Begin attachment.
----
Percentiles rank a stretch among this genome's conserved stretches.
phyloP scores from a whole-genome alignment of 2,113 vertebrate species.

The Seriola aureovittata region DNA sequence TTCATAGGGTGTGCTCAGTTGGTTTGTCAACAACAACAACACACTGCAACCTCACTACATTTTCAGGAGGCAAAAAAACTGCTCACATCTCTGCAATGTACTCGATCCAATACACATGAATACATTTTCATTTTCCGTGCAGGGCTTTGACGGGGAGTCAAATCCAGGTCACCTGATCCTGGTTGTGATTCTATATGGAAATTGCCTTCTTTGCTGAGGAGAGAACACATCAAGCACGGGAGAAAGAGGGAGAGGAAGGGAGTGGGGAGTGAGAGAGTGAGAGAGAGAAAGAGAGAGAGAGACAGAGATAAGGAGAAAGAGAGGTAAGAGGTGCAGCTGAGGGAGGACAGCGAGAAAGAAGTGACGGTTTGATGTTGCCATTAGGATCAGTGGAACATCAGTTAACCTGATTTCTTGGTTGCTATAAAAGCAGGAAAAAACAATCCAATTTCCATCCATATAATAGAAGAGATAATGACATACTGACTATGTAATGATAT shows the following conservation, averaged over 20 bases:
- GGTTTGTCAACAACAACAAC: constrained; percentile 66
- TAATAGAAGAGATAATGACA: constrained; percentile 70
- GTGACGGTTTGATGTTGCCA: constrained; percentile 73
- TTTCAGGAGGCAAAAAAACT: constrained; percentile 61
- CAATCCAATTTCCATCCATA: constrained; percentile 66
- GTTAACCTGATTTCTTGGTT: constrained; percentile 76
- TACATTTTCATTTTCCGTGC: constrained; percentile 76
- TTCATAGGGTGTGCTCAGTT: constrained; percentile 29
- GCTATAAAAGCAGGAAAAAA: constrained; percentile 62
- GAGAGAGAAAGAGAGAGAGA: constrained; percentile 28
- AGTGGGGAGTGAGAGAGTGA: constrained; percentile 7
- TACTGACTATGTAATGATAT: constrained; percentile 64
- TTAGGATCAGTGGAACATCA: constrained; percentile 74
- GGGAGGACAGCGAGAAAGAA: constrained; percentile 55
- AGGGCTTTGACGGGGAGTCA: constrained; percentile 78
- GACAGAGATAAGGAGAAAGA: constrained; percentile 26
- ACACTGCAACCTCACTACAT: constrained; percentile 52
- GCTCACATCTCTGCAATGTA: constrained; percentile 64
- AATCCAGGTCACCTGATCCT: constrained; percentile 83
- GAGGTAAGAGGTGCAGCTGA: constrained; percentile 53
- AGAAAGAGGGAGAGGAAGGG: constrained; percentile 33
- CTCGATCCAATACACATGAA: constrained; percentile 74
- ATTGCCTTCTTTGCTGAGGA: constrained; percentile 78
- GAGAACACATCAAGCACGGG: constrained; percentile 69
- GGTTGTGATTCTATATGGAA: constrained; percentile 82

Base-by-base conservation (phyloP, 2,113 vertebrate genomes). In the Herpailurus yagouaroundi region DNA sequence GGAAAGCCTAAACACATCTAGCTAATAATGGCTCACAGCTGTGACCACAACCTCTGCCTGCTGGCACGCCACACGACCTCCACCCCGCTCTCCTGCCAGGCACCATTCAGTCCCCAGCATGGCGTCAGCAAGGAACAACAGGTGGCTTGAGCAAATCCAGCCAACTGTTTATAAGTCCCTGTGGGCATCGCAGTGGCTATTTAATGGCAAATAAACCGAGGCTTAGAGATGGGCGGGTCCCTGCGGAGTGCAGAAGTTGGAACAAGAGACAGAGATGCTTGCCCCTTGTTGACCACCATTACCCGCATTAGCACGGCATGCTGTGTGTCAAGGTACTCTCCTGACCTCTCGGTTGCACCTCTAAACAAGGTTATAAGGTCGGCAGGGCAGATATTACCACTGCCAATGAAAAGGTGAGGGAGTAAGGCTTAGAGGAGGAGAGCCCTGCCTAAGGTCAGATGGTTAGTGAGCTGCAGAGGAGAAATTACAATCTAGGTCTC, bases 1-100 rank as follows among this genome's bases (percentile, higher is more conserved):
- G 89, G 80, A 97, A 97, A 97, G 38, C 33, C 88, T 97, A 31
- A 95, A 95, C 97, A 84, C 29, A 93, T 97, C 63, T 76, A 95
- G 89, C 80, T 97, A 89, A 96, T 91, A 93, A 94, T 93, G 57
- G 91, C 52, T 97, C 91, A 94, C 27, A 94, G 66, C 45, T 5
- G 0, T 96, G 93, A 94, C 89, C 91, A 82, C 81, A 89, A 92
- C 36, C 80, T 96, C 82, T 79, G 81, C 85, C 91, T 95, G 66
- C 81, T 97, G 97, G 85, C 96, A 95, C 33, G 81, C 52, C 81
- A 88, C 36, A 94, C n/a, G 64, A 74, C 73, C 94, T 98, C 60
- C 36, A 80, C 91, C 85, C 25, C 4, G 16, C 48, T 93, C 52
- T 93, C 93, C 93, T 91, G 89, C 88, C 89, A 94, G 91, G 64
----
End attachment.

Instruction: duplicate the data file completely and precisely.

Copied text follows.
Percentiles rank a stretch among this genome's conserved stretches.
phyloP scores from a whole-genome alignment of 2,113 vertebrate species.

The Seriola aureovittata region DNA sequence TTCATAGGGTGTGCTCAGTTGGTTTGTCAACAACAACAACACACTGCAACCTCACTACATTTTCAGGAGGCAAAAAAACTGCTCACATCTCTGCAATGTACTCGATCCAATACACATGAATACATTTTCATTTTCCGTGCAGGGCTTTGACGGGGAGTCAAATCCAGGTCACCTGATCCTGGTTGTGATTCTATATGGAAATTGCCTTCTTTGCTGAGGAGAGAACACATCAAGCACGGGAGAAAGAGGGAGAGGAAGGGAGTGGGGAGTGAGAGAGTGAGAGAGAGAAAGAGAGAGAGAGACAGAGATAAGGAGAAAGAGAGGTAAGAGGTGCAGCTGAGGGAGGACAGCGAGAAAGAAGTGACGGTTTGATGTTGCCATTAGGATCAGTGGAACATCAGTTAACCTGATTTCTTGGTTGCTATAAAAGCAGGAAAAAACAATCCAATTTCCATCCATATAATAGAAGAGATAATGACATACTGACTATGTAATGATAT shows the following conservation, averaged over 20 bases:
- GGTTTGTCAACAACAACAAC: constrained; percentile 66
- TAATAGAAGAGATAATGACA: constrained; percentile 70
- GTGACGGTTTGATGTTGCCA: constrained; percentile 73
- TTTCAGGAGGCAAAAAAACT: constrained; percentile 61
- CAATCCAATTTCCATCCATA: constrained; percentile 66
- GTTAACCTGATTTCTTGGTT: constrained; percentile 76
- TACATTTTCATTTTCCGTGC: constrained; percentile 76
- TTCATAGGGTGTGCTCAGTT: constrained; percentile 29
- GCTATAAAAGCAGGAAAAAA: constrained; percentile 62
- GAGAGAGAAAGAGAGAGAGA: constrained; percentile 28
- AGTGGGGAGTGAGAGAGTGA: constrained; percentile 7
- TACTGACTATGTAATGATAT: constrained; percentile 64
- TTAGGATCAGTGGAACATCA: constrained; percentile 74
- GGGAGGACAGCGAGAAAGAA: constrained; percentile 55
- AGGGCTTTGACGGGGAGTCA: constrained; percentile 78
- GACAGAGATAAGGAGAAAGA: constrained; percentile 26
- ACACTGCAACCTCACTACAT: constrained; percentile 52
- GCTCACATCTCTGCAATGTA: constrained; percentile 64
- AATCCAGGTCACCTGATCCT: constrained; percentile 83
- GAGGTAAGAGGTGCAGCTGA: constrained; percentile 53
- AGAAAGAGGGAGAGGAAGGG: constrained; percentile 33
- CTCGATCCAATACACATGAA: constrained; percentile 74
- ATTGCCTTCTTTGCTGAGGA: constrained; percentile 78
- GAGAACACATCAAGCACGGG: constrained; percentile 69
- GGTTGTGATTCTATATGGAA: constrained; percentile 82

Base-by-base conservation (phyloP, 2,113 vertebrate genomes). In the Herpailurus yagouaroundi region DNA sequence GGAAAGCCTAAACACATCTAGCTAATAATGGCTCACAGCTGTGACCACAACCTCTGCCTGCTGGCACGCCACACGACCTCCACCCCGCTCTCCTGCCAGGCACCATTCAGTCCCCAGCATGGCGTCAGCAAGGAACAACAGGTGGCTTGAGCAAATCCAGCCAACTGTTTATAAGTCCCTGTGGGCATCGCAGTGGCTATTTAATGGCAAATAAACCGAGGCTTAGAGATGGGCGGGTCCCTGCGGAGTGCAGAAGTTGGAACAAGAGACAGAGATGCTTGCCCCTTGTTGACCACCATTACCCGCATTAGCACGGCATGCTGTGTGTCAAGGTACTCTCCTGACCTCTCGGTTGCACCTCTAAACAAGGTTATAAGGTCGGCAGGGCAGATATTACCACTGCCAATGAAAAGGTGAGGGAGTAAGGCTTAGAGGAGGAGAGCCCTGCCTAAGGTCAGATGGTTAGTGAGCTGCAGAGGAGAAATTACAATCTAGGTCTC, bases 1-100 rank as follows among this genome's bases (percentile, higher is more conserved):
- G 89, G 80, A 97, A 97, A 97, G 38, C 33, C 88, T 97, A 31
- A 95, A 95, C 97, A 84, C 29, A 93, T 97, C 63, T 76, A 95
- G 89, C 80, T 97, A 89, A 96, T 91, A 93, A 94, T 93, G 57
- G 91, C 52, T 97, C 91, A 94, C 27, A 94, G 66, C 45, T 5
- G 0, T 96, G 93, A 94, C 89, C 91, A 82, C 81, A 89, A 92
- C 36, C 80, T 96, C 82, T 79, G 81, C 85, C 91, T 95, G 66
- C 81, T 97, G 97, G 85, C 96, A 95, C 33, G 81, C 52, C 81
- A 88, C 36, A 94, C n/a, G 64, A 74, C 73, C 94, T 98, C 60
- C 36, A 80, C 91, C 85, C 25, C 4, G 16, C 48, T 93, C 52
- T 93, C 93, C 93, T 91, G 89, C 88, C 89, A 94, G 91, G 64